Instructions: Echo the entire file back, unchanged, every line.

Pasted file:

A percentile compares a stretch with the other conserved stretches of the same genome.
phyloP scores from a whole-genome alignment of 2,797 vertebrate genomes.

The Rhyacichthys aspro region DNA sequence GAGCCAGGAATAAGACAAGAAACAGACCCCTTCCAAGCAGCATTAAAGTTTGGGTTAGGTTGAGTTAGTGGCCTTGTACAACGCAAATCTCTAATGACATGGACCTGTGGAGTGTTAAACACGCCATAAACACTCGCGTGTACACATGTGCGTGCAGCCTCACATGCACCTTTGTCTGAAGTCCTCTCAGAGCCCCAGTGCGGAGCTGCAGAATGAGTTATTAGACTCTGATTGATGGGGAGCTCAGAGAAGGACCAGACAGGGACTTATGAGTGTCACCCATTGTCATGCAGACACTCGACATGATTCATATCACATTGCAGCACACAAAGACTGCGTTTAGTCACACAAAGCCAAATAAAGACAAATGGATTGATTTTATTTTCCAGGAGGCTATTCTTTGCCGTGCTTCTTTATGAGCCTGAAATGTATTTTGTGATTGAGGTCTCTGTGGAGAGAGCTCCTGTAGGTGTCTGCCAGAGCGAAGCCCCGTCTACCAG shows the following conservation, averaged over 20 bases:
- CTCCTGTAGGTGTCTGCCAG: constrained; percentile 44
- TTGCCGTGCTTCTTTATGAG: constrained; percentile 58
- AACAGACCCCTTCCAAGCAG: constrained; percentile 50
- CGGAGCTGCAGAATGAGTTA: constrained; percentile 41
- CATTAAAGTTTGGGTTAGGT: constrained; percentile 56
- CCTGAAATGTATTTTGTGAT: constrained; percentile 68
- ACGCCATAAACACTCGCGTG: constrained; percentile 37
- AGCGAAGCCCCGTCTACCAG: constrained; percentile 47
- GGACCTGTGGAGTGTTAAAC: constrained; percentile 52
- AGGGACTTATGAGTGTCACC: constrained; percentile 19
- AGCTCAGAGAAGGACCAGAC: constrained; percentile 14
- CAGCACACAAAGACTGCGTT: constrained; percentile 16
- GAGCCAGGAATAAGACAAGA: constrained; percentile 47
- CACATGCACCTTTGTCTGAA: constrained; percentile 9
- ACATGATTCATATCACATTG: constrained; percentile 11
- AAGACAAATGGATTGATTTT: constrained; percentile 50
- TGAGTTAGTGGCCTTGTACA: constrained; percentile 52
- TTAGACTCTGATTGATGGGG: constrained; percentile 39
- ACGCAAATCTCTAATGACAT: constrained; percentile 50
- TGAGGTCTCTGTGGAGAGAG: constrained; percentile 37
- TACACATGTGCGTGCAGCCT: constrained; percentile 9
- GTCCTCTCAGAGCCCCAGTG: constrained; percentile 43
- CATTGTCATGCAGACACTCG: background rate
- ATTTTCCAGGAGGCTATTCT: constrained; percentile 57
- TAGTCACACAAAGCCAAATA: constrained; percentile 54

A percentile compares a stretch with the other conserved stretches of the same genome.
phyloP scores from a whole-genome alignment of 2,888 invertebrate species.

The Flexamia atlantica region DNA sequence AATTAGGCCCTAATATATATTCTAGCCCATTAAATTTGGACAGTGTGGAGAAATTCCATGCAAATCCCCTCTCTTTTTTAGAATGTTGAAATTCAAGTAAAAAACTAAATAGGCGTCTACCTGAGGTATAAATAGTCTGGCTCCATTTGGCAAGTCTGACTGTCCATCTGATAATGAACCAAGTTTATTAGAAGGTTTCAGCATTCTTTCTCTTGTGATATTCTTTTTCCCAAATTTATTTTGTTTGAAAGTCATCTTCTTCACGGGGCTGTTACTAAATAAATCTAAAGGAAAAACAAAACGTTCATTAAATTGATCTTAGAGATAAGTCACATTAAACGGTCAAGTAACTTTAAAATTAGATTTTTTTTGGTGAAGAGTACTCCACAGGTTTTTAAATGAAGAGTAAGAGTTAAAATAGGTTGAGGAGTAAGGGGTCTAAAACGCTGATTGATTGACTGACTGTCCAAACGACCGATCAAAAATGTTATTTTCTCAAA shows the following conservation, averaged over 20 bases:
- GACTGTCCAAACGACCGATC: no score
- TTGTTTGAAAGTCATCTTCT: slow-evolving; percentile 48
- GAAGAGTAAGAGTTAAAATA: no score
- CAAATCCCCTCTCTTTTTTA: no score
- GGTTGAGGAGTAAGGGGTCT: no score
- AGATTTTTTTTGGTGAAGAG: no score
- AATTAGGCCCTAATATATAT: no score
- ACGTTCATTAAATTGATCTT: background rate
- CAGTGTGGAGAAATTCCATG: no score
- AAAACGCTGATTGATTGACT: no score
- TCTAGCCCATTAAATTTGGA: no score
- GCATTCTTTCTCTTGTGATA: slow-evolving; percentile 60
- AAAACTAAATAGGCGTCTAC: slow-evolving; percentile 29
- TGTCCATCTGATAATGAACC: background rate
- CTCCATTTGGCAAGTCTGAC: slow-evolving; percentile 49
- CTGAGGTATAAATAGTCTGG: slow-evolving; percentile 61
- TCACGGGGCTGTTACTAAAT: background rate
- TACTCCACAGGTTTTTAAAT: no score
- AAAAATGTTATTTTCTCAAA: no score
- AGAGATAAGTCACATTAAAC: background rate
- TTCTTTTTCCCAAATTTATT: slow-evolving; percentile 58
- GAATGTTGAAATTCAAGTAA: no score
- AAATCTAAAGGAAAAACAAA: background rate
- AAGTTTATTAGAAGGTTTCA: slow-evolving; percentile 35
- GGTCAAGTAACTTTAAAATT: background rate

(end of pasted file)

A percentile compares a stretch with the other conserved stretches of the same genome.
phyloP scores from a whole-genome alignment of 2,797 vertebrate genomes.

The Rhyacichthys aspro region DNA sequence GAGCCAGGAATAAGACAAGAAACAGACCCCTTCCAAGCAGCATTAAAGTTTGGGTTAGGTTGAGTTAGTGGCCTTGTACAACGCAAATCTCTAATGACATGGACCTGTGGAGTGTTAAACACGCCATAAACACTCGCGTGTACACATGTGCGTGCAGCCTCACATGCACCTTTGTCTGAAGTCCTCTCAGAGCCCCAGTGCGGAGCTGCAGAATGAGTTATTAGACTCTGATTGATGGGGAGCTCAGAGAAGGACCAGACAGGGACTTATGAGTGTCACCCATTGTCATGCAGACACTCGACATGATTCATATCACATTGCAGCACACAAAGACTGCGTTTAGTCACACAAAGCCAAATAAAGACAAATGGATTGATTTTATTTTCCAGGAGGCTATTCTTTGCCGTGCTTCTTTATGAGCCTGAAATGTATTTTGTGATTGAGGTCTCTGTGGAGAGAGCTCCTGTAGGTGTCTGCCAGAGCGAAGCCCCGTCTACCAG shows the following conservation, averaged over 20 bases:
- CTCCTGTAGGTGTCTGCCAG: constrained; percentile 44
- TTGCCGTGCTTCTTTATGAG: constrained; percentile 58
- AACAGACCCCTTCCAAGCAG: constrained; percentile 50
- CGGAGCTGCAGAATGAGTTA: constrained; percentile 41
- CATTAAAGTTTGGGTTAGGT: constrained; percentile 56
- CCTGAAATGTATTTTGTGAT: constrained; percentile 68
- ACGCCATAAACACTCGCGTG: constrained; percentile 37
- AGCGAAGCCCCGTCTACCAG: constrained; percentile 47
- GGACCTGTGGAGTGTTAAAC: constrained; percentile 52
- AGGGACTTATGAGTGTCACC: constrained; percentile 19
- AGCTCAGAGAAGGACCAGAC: constrained; percentile 14
- CAGCACACAAAGACTGCGTT: constrained; percentile 16
- GAGCCAGGAATAAGACAAGA: constrained; percentile 47
- CACATGCACCTTTGTCTGAA: constrained; percentile 9
- ACATGATTCATATCACATTG: constrained; percentile 11
- AAGACAAATGGATTGATTTT: constrained; percentile 50
- TGAGTTAGTGGCCTTGTACA: constrained; percentile 52
- TTAGACTCTGATTGATGGGG: constrained; percentile 39
- ACGCAAATCTCTAATGACAT: constrained; percentile 50
- TGAGGTCTCTGTGGAGAGAG: constrained; percentile 37
- TACACATGTGCGTGCAGCCT: constrained; percentile 9
- GTCCTCTCAGAGCCCCAGTG: constrained; percentile 43
- CATTGTCATGCAGACACTCG: background rate
- ATTTTCCAGGAGGCTATTCT: constrained; percentile 57
- TAGTCACACAAAGCCAAATA: constrained; percentile 54

A percentile compares a stretch with the other conserved stretches of the same genome.
phyloP scores from a whole-genome alignment of 2,888 invertebrate species.

The Flexamia atlantica region DNA sequence AATTAGGCCCTAATATATATTCTAGCCCATTAAATTTGGACAGTGTGGAGAAATTCCATGCAAATCCCCTCTCTTTTTTAGAATGTTGAAATTCAAGTAAAAAACTAAATAGGCGTCTACCTGAGGTATAAATAGTCTGGCTCCATTTGGCAAGTCTGACTGTCCATCTGATAATGAACCAAGTTTATTAGAAGGTTTCAGCATTCTTTCTCTTGTGATATTCTTTTTCCCAAATTTATTTTGTTTGAAAGTCATCTTCTTCACGGGGCTGTTACTAAATAAATCTAAAGGAAAAACAAAACGTTCATTAAATTGATCTTAGAGATAAGTCACATTAAACGGTCAAGTAACTTTAAAATTAGATTTTTTTTGGTGAAGAGTACTCCACAGGTTTTTAAATGAAGAGTAAGAGTTAAAATAGGTTGAGGAGTAAGGGGTCTAAAACGCTGATTGATTGACTGACTGTCCAAACGACCGATCAAAAATGTTATTTTCTCAAA shows the following conservation, averaged over 20 bases:
- GACTGTCCAAACGACCGATC: no score
- TTGTTTGAAAGTCATCTTCT: slow-evolving; percentile 48
- GAAGAGTAAGAGTTAAAATA: no score
- CAAATCCCCTCTCTTTTTTA: no score
- GGTTGAGGAGTAAGGGGTCT: no score
- AGATTTTTTTTGGTGAAGAG: no score
- AATTAGGCCCTAATATATAT: no score
- ACGTTCATTAAATTGATCTT: background rate
- CAGTGTGGAGAAATTCCATG: no score
- AAAACGCTGATTGATTGACT: no score
- TCTAGCCCATTAAATTTGGA: no score
- GCATTCTTTCTCTTGTGATA: slow-evolving; percentile 60
- AAAACTAAATAGGCGTCTAC: slow-evolving; percentile 29
- TGTCCATCTGATAATGAACC: background rate
- CTCCATTTGGCAAGTCTGAC: slow-evolving; percentile 49
- CTGAGGTATAAATAGTCTGG: slow-evolving; percentile 61
- TCACGGGGCTGTTACTAAAT: background rate
- TACTCCACAGGTTTTTAAAT: no score
- AAAAATGTTATTTTCTCAAA: no score
- AGAGATAAGTCACATTAAAC: background rate
- TTCTTTTTCCCAAATTTATT: slow-evolving; percentile 58
- GAATGTTGAAATTCAAGTAA: no score
- AAATCTAAAGGAAAAACAAA: background rate
- AAGTTTATTAGAAGGTTTCA: slow-evolving; percentile 35
- GGTCAAGTAACTTTAAAATT: background rate